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What is a 'rule of thumb'?

There are many curious phrases in the English language that we use everyday without thinking about what they actually mean. One such phrase is 'rule of thumb'.

What does it mean

Meaning A 'rule of thumb' is an estimated measure for something, not a scientific or exact mathematical measurement. It is said that the phrase came about from a judge's ruling in 1782, which said that wife's beating was fine as long as the husband did not use a stick thicker than his thumb. It seems however, that the judge who is alleged to have made the ruling, one Judge Sir Francis Buller, never actually made this ruling, and suffered ridicule and lampooning in cartoons for some years, after the alleged incident. First use The 'rule of thumb's origin is difficult to define exactly. The phrase was used in the 1600s, and first appeared in print in 1692, in a book about the art of fencing, or sword-play. It could be that the origin derives from the simple use of the thumb, as a rudimentary measure for things. Artists are often depicted holding their thumbs up in front of their eyes, to gauge distance and proportion. It is also been used in trades, such as carpentry.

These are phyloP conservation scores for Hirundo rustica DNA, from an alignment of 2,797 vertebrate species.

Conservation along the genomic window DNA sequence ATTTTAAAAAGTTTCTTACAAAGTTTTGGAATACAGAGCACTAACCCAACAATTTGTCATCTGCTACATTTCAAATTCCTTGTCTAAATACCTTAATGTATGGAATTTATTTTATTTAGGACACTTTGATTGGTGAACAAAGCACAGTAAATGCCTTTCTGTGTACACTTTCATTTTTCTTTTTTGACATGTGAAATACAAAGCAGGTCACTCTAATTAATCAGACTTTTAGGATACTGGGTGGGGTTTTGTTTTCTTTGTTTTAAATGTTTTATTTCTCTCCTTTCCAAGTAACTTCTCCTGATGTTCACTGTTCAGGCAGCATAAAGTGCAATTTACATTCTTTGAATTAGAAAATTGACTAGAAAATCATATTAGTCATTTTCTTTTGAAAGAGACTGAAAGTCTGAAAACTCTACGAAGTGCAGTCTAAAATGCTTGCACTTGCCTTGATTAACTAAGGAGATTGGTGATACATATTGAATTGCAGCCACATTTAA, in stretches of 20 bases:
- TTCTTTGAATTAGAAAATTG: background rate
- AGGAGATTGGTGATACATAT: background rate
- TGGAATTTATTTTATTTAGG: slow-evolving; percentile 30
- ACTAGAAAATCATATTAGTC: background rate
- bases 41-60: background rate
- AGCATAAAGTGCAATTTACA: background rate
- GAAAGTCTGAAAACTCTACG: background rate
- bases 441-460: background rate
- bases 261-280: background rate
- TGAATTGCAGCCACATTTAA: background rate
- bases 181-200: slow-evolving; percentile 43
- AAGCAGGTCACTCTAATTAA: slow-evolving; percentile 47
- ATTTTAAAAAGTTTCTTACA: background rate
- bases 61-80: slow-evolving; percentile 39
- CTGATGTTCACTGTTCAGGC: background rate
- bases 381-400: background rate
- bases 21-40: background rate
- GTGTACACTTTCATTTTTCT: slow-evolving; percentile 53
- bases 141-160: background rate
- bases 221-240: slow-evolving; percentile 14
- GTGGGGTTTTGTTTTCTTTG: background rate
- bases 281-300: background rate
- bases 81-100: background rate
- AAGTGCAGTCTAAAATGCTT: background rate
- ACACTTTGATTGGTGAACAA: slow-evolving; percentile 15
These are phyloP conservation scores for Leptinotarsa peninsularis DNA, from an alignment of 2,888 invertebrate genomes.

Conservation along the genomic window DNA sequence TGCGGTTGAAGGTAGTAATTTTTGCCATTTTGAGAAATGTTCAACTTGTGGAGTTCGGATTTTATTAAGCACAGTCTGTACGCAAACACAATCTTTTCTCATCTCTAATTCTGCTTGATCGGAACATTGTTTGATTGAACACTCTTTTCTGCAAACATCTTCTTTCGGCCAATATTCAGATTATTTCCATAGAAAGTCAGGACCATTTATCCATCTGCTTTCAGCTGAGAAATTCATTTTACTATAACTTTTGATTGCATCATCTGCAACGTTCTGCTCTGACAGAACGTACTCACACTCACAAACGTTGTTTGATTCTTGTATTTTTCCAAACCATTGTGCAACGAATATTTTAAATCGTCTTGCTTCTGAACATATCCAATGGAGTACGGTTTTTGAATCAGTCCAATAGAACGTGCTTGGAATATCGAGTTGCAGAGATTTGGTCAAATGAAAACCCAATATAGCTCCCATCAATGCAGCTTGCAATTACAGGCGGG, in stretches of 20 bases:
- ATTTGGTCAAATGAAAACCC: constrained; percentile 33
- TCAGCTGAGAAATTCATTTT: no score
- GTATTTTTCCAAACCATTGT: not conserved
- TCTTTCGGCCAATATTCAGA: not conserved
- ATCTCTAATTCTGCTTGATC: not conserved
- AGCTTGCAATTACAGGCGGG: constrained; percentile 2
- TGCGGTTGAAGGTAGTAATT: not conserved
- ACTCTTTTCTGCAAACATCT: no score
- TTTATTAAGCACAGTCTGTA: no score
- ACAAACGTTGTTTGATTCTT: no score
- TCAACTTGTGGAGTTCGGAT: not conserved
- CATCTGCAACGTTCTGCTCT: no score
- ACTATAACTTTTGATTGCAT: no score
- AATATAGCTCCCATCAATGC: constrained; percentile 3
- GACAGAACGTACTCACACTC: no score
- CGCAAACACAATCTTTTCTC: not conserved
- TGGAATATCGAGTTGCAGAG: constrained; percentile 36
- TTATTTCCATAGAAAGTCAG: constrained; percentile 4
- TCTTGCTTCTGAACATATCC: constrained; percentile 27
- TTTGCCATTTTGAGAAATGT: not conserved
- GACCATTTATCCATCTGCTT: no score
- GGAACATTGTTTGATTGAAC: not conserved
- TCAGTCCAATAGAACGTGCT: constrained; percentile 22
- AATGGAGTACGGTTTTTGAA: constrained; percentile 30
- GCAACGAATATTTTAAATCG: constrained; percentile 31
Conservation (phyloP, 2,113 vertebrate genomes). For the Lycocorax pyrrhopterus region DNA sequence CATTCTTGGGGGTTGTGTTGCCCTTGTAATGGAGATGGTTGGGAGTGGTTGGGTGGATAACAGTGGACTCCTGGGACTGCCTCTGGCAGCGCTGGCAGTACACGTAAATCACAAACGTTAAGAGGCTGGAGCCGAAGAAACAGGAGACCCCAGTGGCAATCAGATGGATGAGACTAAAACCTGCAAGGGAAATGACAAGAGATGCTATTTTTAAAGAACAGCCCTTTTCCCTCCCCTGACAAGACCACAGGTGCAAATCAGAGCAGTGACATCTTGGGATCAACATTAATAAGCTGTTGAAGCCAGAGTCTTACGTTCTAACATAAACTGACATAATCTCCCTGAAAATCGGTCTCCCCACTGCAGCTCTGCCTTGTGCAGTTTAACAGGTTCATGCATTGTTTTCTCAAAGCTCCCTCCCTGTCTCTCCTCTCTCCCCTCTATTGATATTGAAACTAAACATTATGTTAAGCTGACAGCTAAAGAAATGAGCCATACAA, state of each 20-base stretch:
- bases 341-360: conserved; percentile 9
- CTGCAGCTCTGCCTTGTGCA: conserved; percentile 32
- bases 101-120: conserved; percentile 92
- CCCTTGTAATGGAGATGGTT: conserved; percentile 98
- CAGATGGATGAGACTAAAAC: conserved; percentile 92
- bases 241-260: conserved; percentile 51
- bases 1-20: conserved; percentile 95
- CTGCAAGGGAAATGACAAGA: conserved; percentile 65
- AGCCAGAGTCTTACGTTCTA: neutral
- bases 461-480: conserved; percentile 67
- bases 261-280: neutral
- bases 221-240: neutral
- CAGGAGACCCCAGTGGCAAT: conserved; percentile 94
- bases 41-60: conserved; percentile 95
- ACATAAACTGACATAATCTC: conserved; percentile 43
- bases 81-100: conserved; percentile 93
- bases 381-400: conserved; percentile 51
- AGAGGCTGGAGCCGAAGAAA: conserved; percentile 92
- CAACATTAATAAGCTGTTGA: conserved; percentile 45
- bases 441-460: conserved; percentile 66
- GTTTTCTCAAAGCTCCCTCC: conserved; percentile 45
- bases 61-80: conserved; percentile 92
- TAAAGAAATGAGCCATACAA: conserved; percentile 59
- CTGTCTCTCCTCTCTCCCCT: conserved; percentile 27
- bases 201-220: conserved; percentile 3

Phrases related to the hand

There are many phrases related to parts of the hand, and sometimes, the meaning of the phrases are obvious, and sometimes, obscure. Hand The 'hand' is a measurement of horses from the top of its withers to the ground. It is generally accepted to be four-inches. It is believed that this measurement dates back to the time of the ancient Eyptians. Over the years, it has been either four fingers wide, or four fingers and included the thumb. Nowadays, the measurement has been standardised to make the matter simpler for all concerned. Finger Drinkers of Scotch Whisky (and some other alcoholic beverages) use the measurement of a 'finger'. This again is rather inaccurate, as it rather depends on the size of the hand, and therefore, the finger used in the measurement. It is generally thought to be around an ounce of whisky. If you like your whisky, make sure that the person pouring has fat fingers! Arm A popular phrase nowadays is 'arm candy', which means a particularly attractive person, whom someone takes to a special event to show how important or attractive they are. Most often, the 'arm candy' is only there for show, and has no real relationship with the person on whose arm they appear. Final word So, as a general 'rule of thumb', there are any number of phrases in the English language that have unlikely and unusual origins. No wonder, foreigners have trouble learning the language.

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